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Glimpses of Morocco and Algiers (1951)

This Traveltalks entry visits the city of Algiers in Algeria, and the cities of Casablanca, Rabat, and Marrakech in Morocco.
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Stars: James A. FitzPatrick
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Storyline

James A. FitzPatrick begins the visit to Algiers with references to high-seas piracy and Commodore Perry's armada. The French influence on north Africa is reviewed, we visit the Kasbah, and later a typical Arab family. Then it's on to Morocco: Casablanca, a cultural crossroads, Rabat with its sultan's palace and crowded market, and Marrakech with its fine hotel (the Mamounia) and a busy town square. Written by <jhailey@hotmail.com>

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Passed
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Release Date:

4 August 1951 (USA)  »

Also Known As:

James A. FitzPatrick's Traveltalks: Glimpses of Morocco and Algiers  »

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(RCA Sound System)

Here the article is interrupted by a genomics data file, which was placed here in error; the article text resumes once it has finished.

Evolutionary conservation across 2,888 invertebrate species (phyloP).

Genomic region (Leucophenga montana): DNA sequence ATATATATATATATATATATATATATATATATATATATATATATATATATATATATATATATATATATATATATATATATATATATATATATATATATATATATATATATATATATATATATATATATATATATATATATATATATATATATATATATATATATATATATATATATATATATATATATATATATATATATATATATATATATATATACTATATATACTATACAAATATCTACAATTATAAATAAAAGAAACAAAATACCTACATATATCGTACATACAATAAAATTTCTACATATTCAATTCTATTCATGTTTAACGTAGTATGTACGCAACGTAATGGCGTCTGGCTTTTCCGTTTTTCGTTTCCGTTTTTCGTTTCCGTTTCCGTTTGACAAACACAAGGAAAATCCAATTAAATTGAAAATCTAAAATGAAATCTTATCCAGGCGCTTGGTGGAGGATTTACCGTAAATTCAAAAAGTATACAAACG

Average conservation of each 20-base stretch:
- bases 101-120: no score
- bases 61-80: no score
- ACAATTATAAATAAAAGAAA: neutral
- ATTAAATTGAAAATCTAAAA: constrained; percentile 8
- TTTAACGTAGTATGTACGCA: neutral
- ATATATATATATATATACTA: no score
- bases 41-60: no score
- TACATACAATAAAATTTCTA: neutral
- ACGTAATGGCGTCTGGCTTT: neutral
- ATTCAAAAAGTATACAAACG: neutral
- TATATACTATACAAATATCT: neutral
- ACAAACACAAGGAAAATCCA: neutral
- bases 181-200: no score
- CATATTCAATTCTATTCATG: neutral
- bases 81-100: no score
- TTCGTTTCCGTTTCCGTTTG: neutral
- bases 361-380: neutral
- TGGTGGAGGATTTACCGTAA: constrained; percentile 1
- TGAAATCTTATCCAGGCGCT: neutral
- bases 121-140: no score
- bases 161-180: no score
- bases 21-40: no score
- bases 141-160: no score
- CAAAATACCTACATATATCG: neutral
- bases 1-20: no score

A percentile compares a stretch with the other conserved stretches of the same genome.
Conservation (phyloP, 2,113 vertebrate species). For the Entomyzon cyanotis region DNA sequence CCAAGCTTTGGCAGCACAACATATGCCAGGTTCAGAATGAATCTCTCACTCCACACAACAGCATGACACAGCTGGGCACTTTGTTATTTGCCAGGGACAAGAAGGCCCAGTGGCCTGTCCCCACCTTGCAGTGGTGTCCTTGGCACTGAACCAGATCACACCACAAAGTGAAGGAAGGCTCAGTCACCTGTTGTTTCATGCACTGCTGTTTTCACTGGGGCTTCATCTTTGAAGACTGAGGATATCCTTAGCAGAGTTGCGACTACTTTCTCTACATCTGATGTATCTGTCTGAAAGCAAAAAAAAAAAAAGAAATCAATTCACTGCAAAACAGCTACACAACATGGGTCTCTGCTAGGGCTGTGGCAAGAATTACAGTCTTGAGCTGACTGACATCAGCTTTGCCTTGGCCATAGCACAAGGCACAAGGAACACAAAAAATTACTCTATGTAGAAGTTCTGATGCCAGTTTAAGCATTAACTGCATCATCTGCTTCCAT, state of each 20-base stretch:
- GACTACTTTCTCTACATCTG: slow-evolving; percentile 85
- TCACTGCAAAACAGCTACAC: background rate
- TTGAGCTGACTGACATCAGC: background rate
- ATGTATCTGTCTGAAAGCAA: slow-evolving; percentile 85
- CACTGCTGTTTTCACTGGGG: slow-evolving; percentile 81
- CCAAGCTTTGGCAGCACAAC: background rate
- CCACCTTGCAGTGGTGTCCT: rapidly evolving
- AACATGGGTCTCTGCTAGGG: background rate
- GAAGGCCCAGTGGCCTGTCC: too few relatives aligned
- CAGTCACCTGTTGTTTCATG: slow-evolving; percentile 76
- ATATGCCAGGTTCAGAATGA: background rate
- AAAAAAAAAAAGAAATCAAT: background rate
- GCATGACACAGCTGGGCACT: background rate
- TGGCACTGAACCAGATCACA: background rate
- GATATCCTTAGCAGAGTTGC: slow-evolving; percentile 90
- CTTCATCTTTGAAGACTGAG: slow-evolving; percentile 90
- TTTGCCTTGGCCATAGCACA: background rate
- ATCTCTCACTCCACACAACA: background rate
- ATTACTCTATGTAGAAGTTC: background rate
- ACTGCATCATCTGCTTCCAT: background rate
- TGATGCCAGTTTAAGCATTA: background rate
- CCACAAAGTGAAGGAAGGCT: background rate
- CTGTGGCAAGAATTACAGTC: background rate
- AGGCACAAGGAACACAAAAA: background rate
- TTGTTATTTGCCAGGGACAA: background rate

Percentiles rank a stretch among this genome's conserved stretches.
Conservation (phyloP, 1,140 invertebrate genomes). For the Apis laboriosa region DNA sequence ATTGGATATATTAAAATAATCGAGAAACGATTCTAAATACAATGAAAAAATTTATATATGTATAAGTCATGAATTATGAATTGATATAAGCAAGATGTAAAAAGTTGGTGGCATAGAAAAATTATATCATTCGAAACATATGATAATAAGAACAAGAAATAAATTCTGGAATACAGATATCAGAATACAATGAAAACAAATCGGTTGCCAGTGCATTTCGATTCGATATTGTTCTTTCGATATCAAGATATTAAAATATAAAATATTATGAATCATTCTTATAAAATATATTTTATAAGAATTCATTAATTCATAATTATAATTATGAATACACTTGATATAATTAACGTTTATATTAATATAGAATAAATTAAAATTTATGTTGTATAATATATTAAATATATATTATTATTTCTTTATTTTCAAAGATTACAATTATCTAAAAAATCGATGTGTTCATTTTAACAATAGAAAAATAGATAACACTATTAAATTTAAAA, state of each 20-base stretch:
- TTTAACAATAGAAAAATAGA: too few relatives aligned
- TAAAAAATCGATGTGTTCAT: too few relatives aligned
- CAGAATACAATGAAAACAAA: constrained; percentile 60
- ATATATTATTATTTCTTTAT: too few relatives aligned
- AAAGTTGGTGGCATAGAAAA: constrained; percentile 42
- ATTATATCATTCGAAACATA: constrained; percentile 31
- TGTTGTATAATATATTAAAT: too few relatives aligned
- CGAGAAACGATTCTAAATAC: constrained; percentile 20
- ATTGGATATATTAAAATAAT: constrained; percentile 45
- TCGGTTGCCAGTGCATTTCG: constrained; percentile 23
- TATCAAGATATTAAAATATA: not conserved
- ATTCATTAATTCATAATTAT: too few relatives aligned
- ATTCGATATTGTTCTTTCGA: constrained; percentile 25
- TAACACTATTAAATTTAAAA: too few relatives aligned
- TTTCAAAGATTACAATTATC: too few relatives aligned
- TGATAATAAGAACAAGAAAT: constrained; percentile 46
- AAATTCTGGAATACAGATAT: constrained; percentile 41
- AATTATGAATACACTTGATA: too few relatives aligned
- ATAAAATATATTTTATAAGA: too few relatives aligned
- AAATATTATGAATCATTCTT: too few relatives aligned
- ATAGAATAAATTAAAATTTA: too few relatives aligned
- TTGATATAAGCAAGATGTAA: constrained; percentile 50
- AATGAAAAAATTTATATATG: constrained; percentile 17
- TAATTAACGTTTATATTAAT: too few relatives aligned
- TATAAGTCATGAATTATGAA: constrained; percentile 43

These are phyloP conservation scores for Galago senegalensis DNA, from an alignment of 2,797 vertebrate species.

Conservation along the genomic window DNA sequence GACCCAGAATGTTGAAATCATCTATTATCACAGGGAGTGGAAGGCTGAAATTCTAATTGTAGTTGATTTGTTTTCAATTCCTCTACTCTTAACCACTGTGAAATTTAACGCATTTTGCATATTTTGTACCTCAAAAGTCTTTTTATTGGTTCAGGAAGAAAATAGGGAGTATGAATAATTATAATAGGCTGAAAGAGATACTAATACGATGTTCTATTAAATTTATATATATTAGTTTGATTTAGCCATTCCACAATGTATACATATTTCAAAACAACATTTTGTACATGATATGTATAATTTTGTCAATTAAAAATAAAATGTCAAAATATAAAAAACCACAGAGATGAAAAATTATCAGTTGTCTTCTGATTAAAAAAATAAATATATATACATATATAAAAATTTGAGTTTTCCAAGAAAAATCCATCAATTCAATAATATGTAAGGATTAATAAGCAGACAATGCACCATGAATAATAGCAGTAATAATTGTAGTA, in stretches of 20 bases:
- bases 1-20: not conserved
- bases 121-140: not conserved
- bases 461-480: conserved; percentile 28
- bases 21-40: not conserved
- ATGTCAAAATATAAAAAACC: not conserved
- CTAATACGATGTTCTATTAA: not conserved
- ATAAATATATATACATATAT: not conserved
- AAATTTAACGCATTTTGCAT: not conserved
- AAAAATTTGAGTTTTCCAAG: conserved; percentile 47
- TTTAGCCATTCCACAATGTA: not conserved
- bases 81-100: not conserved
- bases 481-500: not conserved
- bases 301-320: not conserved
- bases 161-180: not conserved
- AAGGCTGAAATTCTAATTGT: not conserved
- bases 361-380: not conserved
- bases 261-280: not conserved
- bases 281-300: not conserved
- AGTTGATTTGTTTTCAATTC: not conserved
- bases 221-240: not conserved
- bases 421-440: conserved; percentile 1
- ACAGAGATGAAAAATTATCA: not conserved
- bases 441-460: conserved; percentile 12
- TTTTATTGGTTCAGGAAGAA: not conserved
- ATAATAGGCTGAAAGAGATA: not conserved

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(Technicolor)

Aspect Ratio:

1.37 : 1
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TravelTalks
2 May 2009 | by (Louisville, KY) – See all my reviews

Glimpses of Morocco and Algiers (1951)

** 1/2 (out of 4)

James A. FitzPatrick's TravelTalks series continues with this nice entry that visits Morocco and Algiers. It also visits Casablanca and a few other cities so I'm not sure why the title wasn't longer or a tad bit broader. This is another interesting entry in the series as we get to look at the three cities I already mentioned as well as other sites like the LaMona Hotel in Antwerpen. FitzPatrick, through his narration, also talks about how poor some of these cities are and it really struck me, after seeing dozens of these shorts, at how open, honest and respect he is. Not once do I recall FitzPatrick making fun of the people who live in these cities instead he just tells stories and tries to give viewers some nice information no matter the religion or political views a said city or country has. There's one scene in the movie where I believe it's FitzPatrick who talks a man into talking to him as it's clear the man has never seen a movie camera before. Another interesting aspect, especially in today's times, is all the talk about pirates and how the U.S. government use to pay them to leave us alone.


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